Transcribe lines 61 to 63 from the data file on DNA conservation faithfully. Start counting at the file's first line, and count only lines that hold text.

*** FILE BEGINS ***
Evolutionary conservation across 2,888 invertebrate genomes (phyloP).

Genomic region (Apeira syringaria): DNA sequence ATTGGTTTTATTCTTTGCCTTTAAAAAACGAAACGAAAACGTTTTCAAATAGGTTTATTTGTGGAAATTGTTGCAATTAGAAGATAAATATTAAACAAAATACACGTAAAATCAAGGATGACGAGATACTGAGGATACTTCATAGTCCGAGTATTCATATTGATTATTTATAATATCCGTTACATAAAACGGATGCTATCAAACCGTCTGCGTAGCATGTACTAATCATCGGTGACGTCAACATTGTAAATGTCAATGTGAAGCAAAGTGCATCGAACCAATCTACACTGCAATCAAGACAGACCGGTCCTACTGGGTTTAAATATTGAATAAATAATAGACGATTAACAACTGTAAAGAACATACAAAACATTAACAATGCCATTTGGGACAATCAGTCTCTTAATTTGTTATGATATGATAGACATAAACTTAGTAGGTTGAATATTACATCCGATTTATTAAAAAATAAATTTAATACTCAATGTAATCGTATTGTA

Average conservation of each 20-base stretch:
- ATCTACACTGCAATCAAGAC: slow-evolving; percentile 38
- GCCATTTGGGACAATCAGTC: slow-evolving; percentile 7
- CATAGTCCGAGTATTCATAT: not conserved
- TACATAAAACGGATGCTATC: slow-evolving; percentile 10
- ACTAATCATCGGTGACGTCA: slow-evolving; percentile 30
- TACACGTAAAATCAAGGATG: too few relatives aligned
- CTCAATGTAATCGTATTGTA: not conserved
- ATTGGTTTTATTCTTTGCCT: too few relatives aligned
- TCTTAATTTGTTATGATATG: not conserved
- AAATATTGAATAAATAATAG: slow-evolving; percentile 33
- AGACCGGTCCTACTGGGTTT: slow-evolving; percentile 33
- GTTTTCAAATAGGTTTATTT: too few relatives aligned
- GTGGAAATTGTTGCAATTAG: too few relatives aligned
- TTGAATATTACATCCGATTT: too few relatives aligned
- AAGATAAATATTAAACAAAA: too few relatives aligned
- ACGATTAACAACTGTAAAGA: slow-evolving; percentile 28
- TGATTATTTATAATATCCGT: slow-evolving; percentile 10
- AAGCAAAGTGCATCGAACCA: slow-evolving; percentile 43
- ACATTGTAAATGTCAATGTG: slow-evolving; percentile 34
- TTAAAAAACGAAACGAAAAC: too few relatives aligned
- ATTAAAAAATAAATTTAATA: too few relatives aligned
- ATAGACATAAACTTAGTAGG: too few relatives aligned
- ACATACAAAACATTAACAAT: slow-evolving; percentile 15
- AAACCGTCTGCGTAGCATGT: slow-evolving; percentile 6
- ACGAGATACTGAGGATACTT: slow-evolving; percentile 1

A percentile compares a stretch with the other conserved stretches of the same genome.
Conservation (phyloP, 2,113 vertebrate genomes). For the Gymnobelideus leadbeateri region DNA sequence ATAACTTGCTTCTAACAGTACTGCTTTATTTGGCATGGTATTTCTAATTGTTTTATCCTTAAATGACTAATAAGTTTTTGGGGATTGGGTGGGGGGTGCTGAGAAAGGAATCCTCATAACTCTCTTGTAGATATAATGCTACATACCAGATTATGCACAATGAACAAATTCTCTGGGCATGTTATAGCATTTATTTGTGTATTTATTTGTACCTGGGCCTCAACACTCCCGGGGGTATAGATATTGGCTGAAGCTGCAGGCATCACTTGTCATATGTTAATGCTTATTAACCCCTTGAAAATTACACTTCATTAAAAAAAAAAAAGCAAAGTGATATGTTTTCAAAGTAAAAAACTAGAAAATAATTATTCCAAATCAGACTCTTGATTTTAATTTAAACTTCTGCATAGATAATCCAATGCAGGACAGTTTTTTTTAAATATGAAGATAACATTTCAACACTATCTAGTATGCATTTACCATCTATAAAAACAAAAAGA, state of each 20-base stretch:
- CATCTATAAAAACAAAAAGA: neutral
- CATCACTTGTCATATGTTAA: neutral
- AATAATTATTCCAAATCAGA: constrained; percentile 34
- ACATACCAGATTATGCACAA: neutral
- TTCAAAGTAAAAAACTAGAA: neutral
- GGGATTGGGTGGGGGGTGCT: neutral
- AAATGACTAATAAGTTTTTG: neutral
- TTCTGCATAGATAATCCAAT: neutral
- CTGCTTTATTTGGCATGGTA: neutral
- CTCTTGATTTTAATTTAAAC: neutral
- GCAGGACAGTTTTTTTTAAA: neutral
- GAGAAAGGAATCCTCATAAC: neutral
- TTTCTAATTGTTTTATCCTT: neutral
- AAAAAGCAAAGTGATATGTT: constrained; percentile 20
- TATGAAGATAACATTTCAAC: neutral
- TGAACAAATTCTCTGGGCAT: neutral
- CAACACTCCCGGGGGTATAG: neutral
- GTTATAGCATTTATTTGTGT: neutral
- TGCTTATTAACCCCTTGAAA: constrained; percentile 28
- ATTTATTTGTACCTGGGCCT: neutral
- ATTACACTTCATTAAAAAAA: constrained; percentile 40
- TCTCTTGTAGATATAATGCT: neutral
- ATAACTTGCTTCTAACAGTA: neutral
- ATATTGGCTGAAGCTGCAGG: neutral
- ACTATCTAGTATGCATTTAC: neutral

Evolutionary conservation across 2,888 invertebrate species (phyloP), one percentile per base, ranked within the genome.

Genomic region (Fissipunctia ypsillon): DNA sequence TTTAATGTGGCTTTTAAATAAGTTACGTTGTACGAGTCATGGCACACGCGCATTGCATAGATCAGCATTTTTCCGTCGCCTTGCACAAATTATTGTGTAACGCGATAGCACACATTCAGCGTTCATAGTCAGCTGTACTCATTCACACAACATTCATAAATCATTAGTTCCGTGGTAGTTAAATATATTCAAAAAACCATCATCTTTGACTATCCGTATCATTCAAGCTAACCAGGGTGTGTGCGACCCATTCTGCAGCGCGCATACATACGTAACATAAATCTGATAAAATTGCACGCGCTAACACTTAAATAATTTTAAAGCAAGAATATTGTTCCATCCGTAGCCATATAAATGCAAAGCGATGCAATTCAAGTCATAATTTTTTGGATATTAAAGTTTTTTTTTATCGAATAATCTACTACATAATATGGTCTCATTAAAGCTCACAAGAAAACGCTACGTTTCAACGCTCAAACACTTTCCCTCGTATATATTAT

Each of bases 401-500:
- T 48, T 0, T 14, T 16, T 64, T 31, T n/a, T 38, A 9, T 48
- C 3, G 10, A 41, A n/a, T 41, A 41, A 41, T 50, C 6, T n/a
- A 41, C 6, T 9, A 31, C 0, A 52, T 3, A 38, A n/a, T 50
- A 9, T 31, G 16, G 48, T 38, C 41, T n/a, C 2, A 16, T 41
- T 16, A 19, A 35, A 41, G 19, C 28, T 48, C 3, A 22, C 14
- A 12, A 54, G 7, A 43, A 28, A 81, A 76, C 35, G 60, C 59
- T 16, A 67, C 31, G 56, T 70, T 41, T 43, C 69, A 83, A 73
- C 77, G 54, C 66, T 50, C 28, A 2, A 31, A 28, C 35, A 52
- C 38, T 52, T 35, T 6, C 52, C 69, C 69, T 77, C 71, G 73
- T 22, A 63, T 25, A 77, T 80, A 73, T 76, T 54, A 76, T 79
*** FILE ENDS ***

- A 41, C 6, T 9, A 31, C 0, A 52, T 3, A 38, A n/a, T 50
- A 9, T 31, G 16, G 48, T 38, C 41, T n/a, C 2, A 16, T 41
- T 16, A 19, A 35, A 41, G 19, C 28, T 48, C 3, A 22, C 14